Fanfan la Tulipe
Directed by Christian-Jaque
Aspect Ratio: 1.33:1
Running Time: 99 minutes
Audio: Dolby Digital 1.0 French
MSRP: $ 29.95
Release Date: November 18, 2008
Review Date: November 2, 2008
A rollicking adventure tale with a hint of romance makes for a crowd-pleasing treasure in Christian-Jaque’s Fanfan la Tulipe. Laced with the same sense of swashbuckling fun as The Adventures of Robin Hood or The Three Musketeers, Fanfan la Tulipe is a joy to watch. It’s impossible to sit through its 99 minutes and not finish it without a smile on your face.
Faced with the unappetizing prospect of a shotgun marriage to a local innocent he’s made love to, French casanova Fanfan (Gérard Philipe) enlists in King Louis XV’s army and on his way to basic training finds himself defending the king’s daughter Henriette (Sylvie Pelayo) and the Marquise de Pompadour (Geneviève Page) from bandits and handily defeating them. Presented with a platinum tulip by the Marquise, Fanfan is enraptured by Henriette, especially after a pseudo-gypsy fortuneteller (Gina Lollobrigida) predicts he’ll wed the princess. Engaged in a series of sword duels and fights with various people while he pursues his lady love, Fanfan also manages to get directly involved in Louis XV’s “Lace War” much to his and his enemies’ surprise.
Christian-Jaque handles the many action scenes beautifully with the bandit attack, an exciting duel between Fanfan and Fier on a rooftop, and the climactic battle scene (with Fanfan and Tranche doing the work of fifty) especially memorable. The script by René Wheeler and René Fallet (and adapted by the director, Wheeler, and Henri Jeanson) uses an infrequent narrator (voiced by Jean Debucourt) which is much more annoying than illuminating, droll though his comments are. The pacing is outstandingly controlled with some nifty stunt work (much of it done by the star himself) truly lending the film an air of joie de vivre.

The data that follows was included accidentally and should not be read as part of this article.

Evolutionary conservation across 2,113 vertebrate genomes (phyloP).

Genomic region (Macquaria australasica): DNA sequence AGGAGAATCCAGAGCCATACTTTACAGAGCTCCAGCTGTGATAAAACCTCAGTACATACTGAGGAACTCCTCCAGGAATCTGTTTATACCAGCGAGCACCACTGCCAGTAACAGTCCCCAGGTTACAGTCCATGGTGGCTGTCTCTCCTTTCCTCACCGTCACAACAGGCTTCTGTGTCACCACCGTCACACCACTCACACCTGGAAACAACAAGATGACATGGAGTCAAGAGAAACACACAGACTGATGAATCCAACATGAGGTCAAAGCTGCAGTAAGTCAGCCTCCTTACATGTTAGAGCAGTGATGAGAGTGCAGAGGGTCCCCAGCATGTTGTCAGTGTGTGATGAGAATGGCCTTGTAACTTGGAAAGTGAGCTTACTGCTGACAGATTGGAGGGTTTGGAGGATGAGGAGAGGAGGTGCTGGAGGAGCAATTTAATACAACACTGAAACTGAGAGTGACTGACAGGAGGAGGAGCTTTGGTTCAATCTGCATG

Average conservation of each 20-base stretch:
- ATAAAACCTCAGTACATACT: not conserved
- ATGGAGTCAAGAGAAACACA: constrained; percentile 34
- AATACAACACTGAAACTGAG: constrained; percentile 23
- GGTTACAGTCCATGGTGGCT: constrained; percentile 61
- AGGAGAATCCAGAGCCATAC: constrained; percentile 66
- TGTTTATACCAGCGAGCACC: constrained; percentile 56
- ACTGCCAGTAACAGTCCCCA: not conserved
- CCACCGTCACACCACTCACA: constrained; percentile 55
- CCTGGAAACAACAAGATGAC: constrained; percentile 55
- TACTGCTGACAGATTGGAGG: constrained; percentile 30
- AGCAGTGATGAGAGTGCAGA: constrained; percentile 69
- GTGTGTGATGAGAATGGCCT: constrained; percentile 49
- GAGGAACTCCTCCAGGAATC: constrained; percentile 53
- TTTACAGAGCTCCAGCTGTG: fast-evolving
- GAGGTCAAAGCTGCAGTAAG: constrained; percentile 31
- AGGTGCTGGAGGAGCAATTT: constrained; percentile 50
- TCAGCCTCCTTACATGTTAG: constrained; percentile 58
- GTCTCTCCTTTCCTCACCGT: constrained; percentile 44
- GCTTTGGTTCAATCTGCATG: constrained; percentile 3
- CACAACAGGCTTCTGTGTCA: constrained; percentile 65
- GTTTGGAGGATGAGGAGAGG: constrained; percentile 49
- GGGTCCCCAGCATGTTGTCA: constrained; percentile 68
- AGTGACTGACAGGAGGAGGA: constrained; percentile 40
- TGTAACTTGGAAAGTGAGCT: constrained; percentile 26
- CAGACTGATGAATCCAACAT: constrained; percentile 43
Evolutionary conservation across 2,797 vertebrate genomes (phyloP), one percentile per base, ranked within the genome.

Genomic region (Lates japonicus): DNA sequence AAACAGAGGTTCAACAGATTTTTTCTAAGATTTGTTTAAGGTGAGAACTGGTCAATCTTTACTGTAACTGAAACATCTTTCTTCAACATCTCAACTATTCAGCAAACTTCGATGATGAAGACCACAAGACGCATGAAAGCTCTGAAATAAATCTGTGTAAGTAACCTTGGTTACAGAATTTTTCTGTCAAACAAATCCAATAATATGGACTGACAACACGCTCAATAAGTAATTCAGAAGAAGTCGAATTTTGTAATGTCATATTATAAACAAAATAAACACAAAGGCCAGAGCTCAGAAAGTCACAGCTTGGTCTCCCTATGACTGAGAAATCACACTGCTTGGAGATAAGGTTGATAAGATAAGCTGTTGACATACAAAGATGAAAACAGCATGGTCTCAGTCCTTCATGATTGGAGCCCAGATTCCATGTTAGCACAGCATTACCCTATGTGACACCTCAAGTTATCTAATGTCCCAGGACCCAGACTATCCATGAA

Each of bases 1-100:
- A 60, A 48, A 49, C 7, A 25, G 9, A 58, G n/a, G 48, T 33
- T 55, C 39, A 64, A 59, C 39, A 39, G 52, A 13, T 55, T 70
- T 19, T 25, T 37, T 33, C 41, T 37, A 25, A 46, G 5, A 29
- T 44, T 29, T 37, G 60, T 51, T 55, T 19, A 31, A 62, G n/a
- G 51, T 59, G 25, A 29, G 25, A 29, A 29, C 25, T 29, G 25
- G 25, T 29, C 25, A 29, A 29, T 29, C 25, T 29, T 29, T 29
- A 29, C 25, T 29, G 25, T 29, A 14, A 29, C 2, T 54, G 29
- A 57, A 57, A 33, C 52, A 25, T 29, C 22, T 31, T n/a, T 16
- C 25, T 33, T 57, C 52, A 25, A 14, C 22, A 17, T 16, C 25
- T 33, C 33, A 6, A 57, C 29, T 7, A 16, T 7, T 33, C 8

Gérard Philipe’s star turn in this frisky, almost farcical quest for love and honor is one part Tom Jones and two parts d’Artagnan and all conveyed with a brio and moxie that’s intoxicating to watch. He dominates every scene with his blazing star quality and brings to mind Errol Flynn and Tyrone Power at their most effervescent. Gina Lollobrigida makes a comely gypsy secretly pining for the rascally Fanfan while Olivier Hussenot plays her father with equal parts loving candor and wry mischief. Marcel Herrand’s Louis XV is a pompous fool making judgments based on too little thought or information, and Jean-Mare Tennberg is appropriately toady as his valet. Fanfan’s primary adversary is cunning swordsman Fier-a-Bras given a spiky interpretation by Noël Roquevert. The cast to a person seems to be having a whale of a good time in this marvelous period piece.
The film’s 1.33:1 original theatrical aspect ratio is brought forward for this DVD edition. (Criterion has not windowboxed this film as it has done so often in the past with transfers in the academy ratio.) Despite only a stray speck, a momentary hair, or bit of debris, most of the transfer is clean and quite beautiful with good sharpness and more than adequate black levels. Contrast is well balanced delivering a fine black and white image. The white subtitles are easy to read. The film has been divided into 18 chapters.
The Dolby Digital 1.0 mono sound is for the most part clear and free of noise though there is a low level of hiss detectable on occasion. As with many audio mixes of the era, there is next to no bass in the mix making Maurice Thiriet and Georges Van Parys’ music overly bright.
There is a 27-minute biography of actor Gérard Philipe presented in anamorphic widescreen. His daughter and other French film historians offer up anecdotes about the star’s career on stage and film, his interest in politics, and his too-short life ending quickly in 1958 from liver cancer.
An excerpt from the 1997 colorized version of the movie features the action-filled scene with the bandits that runs 5 ½ minutes. Though I abhor the process of colorization, I have to admit this is the best utilization of the process I have ever seen.
The original theatrical trailer runs 3 ¾ minutes.
An enclosed 17-page booklet includes the cast and crew list, a generous selection of movie stills, and a celebratory essay on the film by critic Kenneth Turan.
Pure pleasure from start to finish, Fanfan la Tulipe is a picture even those who dislike foreign films would likely love. Lots of derring-do involving interesting characters and a non-intrusive love story make for a wonderful movie experience. Highly recommended!